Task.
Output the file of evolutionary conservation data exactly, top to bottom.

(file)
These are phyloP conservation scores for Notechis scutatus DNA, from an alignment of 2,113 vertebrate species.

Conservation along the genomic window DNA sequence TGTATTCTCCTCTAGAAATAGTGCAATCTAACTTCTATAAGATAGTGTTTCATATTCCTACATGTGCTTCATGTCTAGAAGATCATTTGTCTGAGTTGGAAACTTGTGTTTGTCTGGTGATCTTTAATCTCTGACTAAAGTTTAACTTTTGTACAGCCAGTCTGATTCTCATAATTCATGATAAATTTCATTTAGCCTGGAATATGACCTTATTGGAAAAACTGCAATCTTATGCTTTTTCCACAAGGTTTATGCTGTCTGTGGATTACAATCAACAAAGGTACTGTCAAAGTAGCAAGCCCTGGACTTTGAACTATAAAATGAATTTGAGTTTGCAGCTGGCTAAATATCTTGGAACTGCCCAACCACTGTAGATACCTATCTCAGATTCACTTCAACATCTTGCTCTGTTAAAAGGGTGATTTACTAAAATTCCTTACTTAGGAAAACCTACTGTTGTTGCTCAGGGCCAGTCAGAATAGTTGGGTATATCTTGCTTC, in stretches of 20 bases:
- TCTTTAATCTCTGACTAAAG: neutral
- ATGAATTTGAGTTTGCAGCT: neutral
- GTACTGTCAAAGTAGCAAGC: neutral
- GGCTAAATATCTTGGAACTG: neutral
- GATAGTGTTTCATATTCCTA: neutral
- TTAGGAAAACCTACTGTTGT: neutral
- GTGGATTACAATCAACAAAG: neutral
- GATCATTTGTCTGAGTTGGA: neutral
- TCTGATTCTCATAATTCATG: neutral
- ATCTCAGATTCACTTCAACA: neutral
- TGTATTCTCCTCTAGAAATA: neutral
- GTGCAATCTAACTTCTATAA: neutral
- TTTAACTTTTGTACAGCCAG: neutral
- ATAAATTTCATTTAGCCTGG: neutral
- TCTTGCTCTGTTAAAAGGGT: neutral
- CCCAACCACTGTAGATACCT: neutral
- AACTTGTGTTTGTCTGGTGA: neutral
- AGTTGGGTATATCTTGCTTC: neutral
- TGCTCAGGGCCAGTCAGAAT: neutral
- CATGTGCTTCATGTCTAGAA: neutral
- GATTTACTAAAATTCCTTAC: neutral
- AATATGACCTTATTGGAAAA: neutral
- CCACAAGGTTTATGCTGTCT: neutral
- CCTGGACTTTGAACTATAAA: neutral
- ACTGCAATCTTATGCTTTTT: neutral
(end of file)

These are phyloP conservation scores for Notechis scutatus DNA, from an alignment of 2,113 vertebrate species.

Conservation along the genomic window DNA sequence TGTATTCTCCTCTAGAAATAGTGCAATCTAACTTCTATAAGATAGTGTTTCATATTCCTACATGTGCTTCATGTCTAGAAGATCATTTGTCTGAGTTGGAAACTTGTGTTTGTCTGGTGATCTTTAATCTCTGACTAAAGTTTAACTTTTGTACAGCCAGTCTGATTCTCATAATTCATGATAAATTTCATTTAGCCTGGAATATGACCTTATTGGAAAAACTGCAATCTTATGCTTTTTCCACAAGGTTTATGCTGTCTGTGGATTACAATCAACAAAGGTACTGTCAAAGTAGCAAGCCCTGGACTTTGAACTATAAAATGAATTTGAGTTTGCAGCTGGCTAAATATCTTGGAACTGCCCAACCACTGTAGATACCTATCTCAGATTCACTTCAACATCTTGCTCTGTTAAAAGGGTGATTTACTAAAATTCCTTACTTAGGAAAACCTACTGTTGTTGCTCAGGGCCAGTCAGAATAGTTGGGTATATCTTGCTTC, in stretches of 20 bases:
- TCTTTAATCTCTGACTAAAG: neutral
- ATGAATTTGAGTTTGCAGCT: neutral
- GTACTGTCAAAGTAGCAAGC: neutral
- GGCTAAATATCTTGGAACTG: neutral
- GATAGTGTTTCATATTCCTA: neutral
- TTAGGAAAACCTACTGTTGT: neutral
- GTGGATTACAATCAACAAAG: neutral
- GATCATTTGTCTGAGTTGGA: neutral
- TCTGATTCTCATAATTCATG: neutral
- ATCTCAGATTCACTTCAACA: neutral
- TGTATTCTCCTCTAGAAATA: neutral
- GTGCAATCTAACTTCTATAA: neutral
- TTTAACTTTTGTACAGCCAG: neutral
- ATAAATTTCATTTAGCCTGG: neutral
- TCTTGCTCTGTTAAAAGGGT: neutral
- CCCAACCACTGTAGATACCT: neutral
- AACTTGTGTTTGTCTGGTGA: neutral
- AGTTGGGTATATCTTGCTTC: neutral
- TGCTCAGGGCCAGTCAGAAT: neutral
- CATGTGCTTCATGTCTAGAA: neutral
- GATTTACTAAAATTCCTTAC: neutral
- AATATGACCTTATTGGAAAA: neutral
- CCACAAGGTTTATGCTGTCT: neutral
- CCTGGACTTTGAACTATAAA: neutral
- ACTGCAATCTTATGCTTTTT: neutral